Special to The Sun
When my out-of-town best-friend-since-grade-school calls and asks what I’ve been up to, I’ve learned to reply, “Just the same ole same ole,” and follow up quickly with, “How about you?” It beats repeating my old standby church-reading-writing-bridge-movies-and-luncheons litany, and it frees my friend to launch into the reason she called: i.e., to talk about herself and hers, and I don’t mean that in a bad way. Even really good friends don’t really listen while they wait for you to get your “you story” out of the way so they can get on with the “me story” of themselves, and I’m happy to let them have at it.
I’d rather hear of my out-of-town friend’s aches and pains; her rotten, ungrateful kids and grandkids; her underfoot, deaf, insensitive and forgetful husband, than regale her with my virtually identical personalized version of what I recognize to be her own “Just the same ole same ole,” and thank God she’s worse off than I am. I’d rather hear about her holiday plans than lie about the ones I should be making but won’t, and when she tells me about the fantastic cruise she and her deaf, insensitive, forgetful underfoot husband have signed up for, I thank God again that I don’t have to go, and if I did that I’d go alone.
I’m sorry my friend can’t get hooked up to sign on with the good folks at healthcare.gov (which she does not refer to as Obamacare), but she’s a Democrat on a roll and not likely to listen to reason, so I don’t break in to remind her of the chance of identity theft .... or of the 5-plus million households that lost what insurance they did have before the Big Apology.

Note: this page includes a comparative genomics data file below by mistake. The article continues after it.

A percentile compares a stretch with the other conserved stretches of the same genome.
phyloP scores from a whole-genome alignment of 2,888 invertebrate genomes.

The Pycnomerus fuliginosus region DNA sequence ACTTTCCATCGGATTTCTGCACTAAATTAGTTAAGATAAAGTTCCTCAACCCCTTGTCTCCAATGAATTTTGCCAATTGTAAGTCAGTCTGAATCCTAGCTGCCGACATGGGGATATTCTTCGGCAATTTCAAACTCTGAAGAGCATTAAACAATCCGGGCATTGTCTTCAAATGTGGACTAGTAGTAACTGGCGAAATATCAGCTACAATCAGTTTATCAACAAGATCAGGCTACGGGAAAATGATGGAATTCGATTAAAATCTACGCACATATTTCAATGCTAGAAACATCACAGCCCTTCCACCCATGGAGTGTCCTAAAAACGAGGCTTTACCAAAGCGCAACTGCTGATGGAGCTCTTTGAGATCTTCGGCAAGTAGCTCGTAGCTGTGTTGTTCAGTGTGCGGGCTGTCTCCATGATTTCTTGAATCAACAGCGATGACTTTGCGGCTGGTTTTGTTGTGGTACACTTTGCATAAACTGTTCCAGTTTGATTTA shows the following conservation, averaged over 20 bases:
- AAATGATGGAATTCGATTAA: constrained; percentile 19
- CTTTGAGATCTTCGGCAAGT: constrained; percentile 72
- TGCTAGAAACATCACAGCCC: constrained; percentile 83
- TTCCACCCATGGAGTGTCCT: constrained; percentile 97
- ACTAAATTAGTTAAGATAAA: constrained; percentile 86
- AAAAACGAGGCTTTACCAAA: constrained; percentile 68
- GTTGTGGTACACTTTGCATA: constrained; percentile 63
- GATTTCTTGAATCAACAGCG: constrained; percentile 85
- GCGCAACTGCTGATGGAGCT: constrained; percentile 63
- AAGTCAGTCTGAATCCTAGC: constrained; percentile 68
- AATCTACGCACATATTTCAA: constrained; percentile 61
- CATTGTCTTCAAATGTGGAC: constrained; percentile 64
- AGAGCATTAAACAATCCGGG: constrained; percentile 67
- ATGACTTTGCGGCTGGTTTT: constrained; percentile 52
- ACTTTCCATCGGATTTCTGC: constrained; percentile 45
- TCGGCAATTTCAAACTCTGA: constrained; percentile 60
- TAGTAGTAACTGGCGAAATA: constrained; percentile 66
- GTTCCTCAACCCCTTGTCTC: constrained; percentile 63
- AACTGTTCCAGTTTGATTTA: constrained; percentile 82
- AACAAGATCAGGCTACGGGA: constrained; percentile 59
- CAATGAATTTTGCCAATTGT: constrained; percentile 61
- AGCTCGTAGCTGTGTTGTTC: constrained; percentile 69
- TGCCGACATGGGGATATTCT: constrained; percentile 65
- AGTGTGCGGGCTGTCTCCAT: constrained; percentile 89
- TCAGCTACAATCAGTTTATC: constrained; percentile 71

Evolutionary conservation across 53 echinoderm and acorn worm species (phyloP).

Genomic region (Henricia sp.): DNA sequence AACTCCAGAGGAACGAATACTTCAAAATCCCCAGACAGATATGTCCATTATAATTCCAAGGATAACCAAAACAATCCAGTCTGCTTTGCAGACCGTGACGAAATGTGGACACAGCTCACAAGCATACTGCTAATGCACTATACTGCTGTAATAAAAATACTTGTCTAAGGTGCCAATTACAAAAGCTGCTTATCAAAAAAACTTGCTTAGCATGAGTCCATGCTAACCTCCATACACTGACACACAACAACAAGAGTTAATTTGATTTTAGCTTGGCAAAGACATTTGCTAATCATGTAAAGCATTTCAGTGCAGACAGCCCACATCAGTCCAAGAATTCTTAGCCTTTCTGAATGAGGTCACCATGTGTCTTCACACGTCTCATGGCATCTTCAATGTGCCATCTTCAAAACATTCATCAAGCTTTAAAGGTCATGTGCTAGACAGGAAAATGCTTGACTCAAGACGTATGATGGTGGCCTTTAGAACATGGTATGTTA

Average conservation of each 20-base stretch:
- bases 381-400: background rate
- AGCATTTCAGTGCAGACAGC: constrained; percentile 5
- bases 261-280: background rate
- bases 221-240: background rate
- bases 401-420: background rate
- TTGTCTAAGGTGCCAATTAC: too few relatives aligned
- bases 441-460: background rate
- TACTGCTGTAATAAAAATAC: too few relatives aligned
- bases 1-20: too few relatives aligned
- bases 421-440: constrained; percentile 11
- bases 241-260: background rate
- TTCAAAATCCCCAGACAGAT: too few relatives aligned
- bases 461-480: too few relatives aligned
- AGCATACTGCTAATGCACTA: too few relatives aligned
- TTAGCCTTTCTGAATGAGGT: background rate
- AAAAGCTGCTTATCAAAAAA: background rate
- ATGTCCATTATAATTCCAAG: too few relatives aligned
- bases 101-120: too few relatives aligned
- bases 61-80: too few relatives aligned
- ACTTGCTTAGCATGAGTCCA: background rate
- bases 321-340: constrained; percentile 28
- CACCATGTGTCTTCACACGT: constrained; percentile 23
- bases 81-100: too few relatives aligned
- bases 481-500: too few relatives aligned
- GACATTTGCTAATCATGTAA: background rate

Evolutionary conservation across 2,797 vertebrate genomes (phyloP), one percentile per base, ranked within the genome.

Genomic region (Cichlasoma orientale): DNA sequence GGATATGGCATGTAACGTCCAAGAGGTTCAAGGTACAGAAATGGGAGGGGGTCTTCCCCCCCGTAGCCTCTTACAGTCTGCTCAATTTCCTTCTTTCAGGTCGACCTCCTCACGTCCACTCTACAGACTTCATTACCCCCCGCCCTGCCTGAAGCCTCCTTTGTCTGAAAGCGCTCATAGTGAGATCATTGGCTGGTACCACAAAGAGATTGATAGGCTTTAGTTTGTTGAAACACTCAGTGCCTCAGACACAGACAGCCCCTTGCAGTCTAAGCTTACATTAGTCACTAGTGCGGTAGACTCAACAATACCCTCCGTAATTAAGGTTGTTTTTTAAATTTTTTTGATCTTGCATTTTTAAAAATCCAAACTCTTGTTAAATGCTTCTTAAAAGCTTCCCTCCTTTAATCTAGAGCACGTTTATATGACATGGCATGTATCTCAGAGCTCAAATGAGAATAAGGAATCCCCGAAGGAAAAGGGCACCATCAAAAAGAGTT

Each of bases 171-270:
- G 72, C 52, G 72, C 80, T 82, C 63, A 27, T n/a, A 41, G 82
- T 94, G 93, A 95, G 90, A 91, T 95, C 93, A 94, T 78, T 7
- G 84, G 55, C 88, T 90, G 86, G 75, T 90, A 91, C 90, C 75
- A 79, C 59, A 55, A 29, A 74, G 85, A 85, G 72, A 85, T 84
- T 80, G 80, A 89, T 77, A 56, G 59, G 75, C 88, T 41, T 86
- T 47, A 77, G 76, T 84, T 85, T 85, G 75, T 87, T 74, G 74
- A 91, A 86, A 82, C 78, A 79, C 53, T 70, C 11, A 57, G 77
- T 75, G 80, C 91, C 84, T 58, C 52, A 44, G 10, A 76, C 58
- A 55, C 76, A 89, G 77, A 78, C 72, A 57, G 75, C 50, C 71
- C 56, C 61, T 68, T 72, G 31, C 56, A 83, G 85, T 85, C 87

We’re an hour or so into my friend’s “me story” of herself and hers when I realize my earlobe has grown numb and my neck is in a crimp due to clamping the receiver between my shoulder and chin while completing various household tasks such as filling the dog’s bowl; opening the front door to accept a pamphlet from two smiling Jehovah Witnesses and emptying and refilling the dishwasher, but the environmental protection people will be here any minute to file a complaint if I can’t find a way to quietly flush the commode. The pressure is on, so I tell my out-of-town friend the kitchen is on fire and she abruptly signs off with, “Good talking to you, Betty.”
I’m popping aspirin when it comes to me that my best friend-since-grade-school just called me Betty. That’s not my name. I’m taking inventory, trying to decide if I’ve ever in my lifetime even known a Betty, when eureka! I’ve got it: Best friend What’s-her-name’s memory is slipping. Thank God mine’s still sharp as a tack.
MARJORIE ANDERSON is an Edmond resident.